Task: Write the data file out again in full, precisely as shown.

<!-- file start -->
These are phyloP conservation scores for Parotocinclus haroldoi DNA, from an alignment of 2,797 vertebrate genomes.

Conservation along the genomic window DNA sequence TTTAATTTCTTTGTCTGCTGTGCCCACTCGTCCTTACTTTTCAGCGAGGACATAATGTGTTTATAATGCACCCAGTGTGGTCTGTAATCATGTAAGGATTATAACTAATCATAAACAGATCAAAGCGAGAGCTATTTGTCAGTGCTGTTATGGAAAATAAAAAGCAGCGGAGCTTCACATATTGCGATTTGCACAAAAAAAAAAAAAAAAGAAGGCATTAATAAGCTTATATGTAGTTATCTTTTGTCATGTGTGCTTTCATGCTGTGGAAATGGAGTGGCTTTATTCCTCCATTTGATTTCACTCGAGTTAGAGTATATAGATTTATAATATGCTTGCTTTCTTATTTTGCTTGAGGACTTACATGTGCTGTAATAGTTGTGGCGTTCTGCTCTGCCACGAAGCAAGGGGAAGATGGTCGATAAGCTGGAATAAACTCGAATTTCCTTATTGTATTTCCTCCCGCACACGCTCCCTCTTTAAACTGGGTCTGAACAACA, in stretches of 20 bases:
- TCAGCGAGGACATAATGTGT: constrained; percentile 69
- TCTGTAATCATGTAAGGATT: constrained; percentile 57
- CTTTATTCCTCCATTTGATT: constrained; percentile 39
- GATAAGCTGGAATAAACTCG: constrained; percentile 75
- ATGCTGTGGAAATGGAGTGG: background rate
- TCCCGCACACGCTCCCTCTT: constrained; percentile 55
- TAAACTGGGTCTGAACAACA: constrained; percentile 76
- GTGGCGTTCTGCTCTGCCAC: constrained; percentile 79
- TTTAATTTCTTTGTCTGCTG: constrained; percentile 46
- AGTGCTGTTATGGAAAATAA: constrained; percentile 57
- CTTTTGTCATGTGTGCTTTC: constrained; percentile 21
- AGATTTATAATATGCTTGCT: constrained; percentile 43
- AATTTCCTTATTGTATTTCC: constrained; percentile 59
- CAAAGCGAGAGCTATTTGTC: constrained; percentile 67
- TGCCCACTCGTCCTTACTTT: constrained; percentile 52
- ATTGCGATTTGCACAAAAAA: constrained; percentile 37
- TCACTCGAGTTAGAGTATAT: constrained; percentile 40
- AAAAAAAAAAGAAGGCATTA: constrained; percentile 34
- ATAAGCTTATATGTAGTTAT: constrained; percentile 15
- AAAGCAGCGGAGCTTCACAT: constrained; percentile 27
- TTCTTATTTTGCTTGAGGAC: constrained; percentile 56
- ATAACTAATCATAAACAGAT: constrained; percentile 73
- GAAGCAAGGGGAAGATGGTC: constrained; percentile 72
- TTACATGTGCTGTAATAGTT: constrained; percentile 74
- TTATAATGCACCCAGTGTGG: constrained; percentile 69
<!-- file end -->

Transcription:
These are phyloP conservation scores for Parotocinclus haroldoi DNA, from an alignment of 2,797 vertebrate genomes.

Conservation along the genomic window DNA sequence TTTAATTTCTTTGTCTGCTGTGCCCACTCGTCCTTACTTTTCAGCGAGGACATAATGTGTTTATAATGCACCCAGTGTGGTCTGTAATCATGTAAGGATTATAACTAATCATAAACAGATCAAAGCGAGAGCTATTTGTCAGTGCTGTTATGGAAAATAAAAAGCAGCGGAGCTTCACATATTGCGATTTGCACAAAAAAAAAAAAAAAAGAAGGCATTAATAAGCTTATATGTAGTTATCTTTTGTCATGTGTGCTTTCATGCTGTGGAAATGGAGTGGCTTTATTCCTCCATTTGATTTCACTCGAGTTAGAGTATATAGATTTATAATATGCTTGCTTTCTTATTTTGCTTGAGGACTTACATGTGCTGTAATAGTTGTGGCGTTCTGCTCTGCCACGAAGCAAGGGGAAGATGGTCGATAAGCTGGAATAAACTCGAATTTCCTTATTGTATTTCCTCCCGCACACGCTCCCTCTTTAAACTGGGTCTGAACAACA, in stretches of 20 bases:
- TCAGCGAGGACATAATGTGT: constrained; percentile 69
- TCTGTAATCATGTAAGGATT: constrained; percentile 57
- CTTTATTCCTCCATTTGATT: constrained; percentile 39
- GATAAGCTGGAATAAACTCG: constrained; percentile 75
- ATGCTGTGGAAATGGAGTGG: background rate
- TCCCGCACACGCTCCCTCTT: constrained; percentile 55
- TAAACTGGGTCTGAACAACA: constrained; percentile 76
- GTGGCGTTCTGCTCTGCCAC: constrained; percentile 79
- TTTAATTTCTTTGTCTGCTG: constrained; percentile 46
- AGTGCTGTTATGGAAAATAA: constrained; percentile 57
- CTTTTGTCATGTGTGCTTTC: constrained; percentile 21
- AGATTTATAATATGCTTGCT: constrained; percentile 43
- AATTTCCTTATTGTATTTCC: constrained; percentile 59
- CAAAGCGAGAGCTATTTGTC: constrained; percentile 67
- TGCCCACTCGTCCTTACTTT: constrained; percentile 52
- ATTGCGATTTGCACAAAAAA: constrained; percentile 37
- TCACTCGAGTTAGAGTATAT: constrained; percentile 40
- AAAAAAAAAAGAAGGCATTA: constrained; percentile 34
- ATAAGCTTATATGTAGTTAT: constrained; percentile 15
- AAAGCAGCGGAGCTTCACAT: constrained; percentile 27
- TTCTTATTTTGCTTGAGGAC: constrained; percentile 56
- ATAACTAATCATAAACAGAT: constrained; percentile 73
- GAAGCAAGGGGAAGATGGTC: constrained; percentile 72
- TTACATGTGCTGTAATAGTT: constrained; percentile 74
- TTATAATGCACCCAGTGTGG: constrained; percentile 69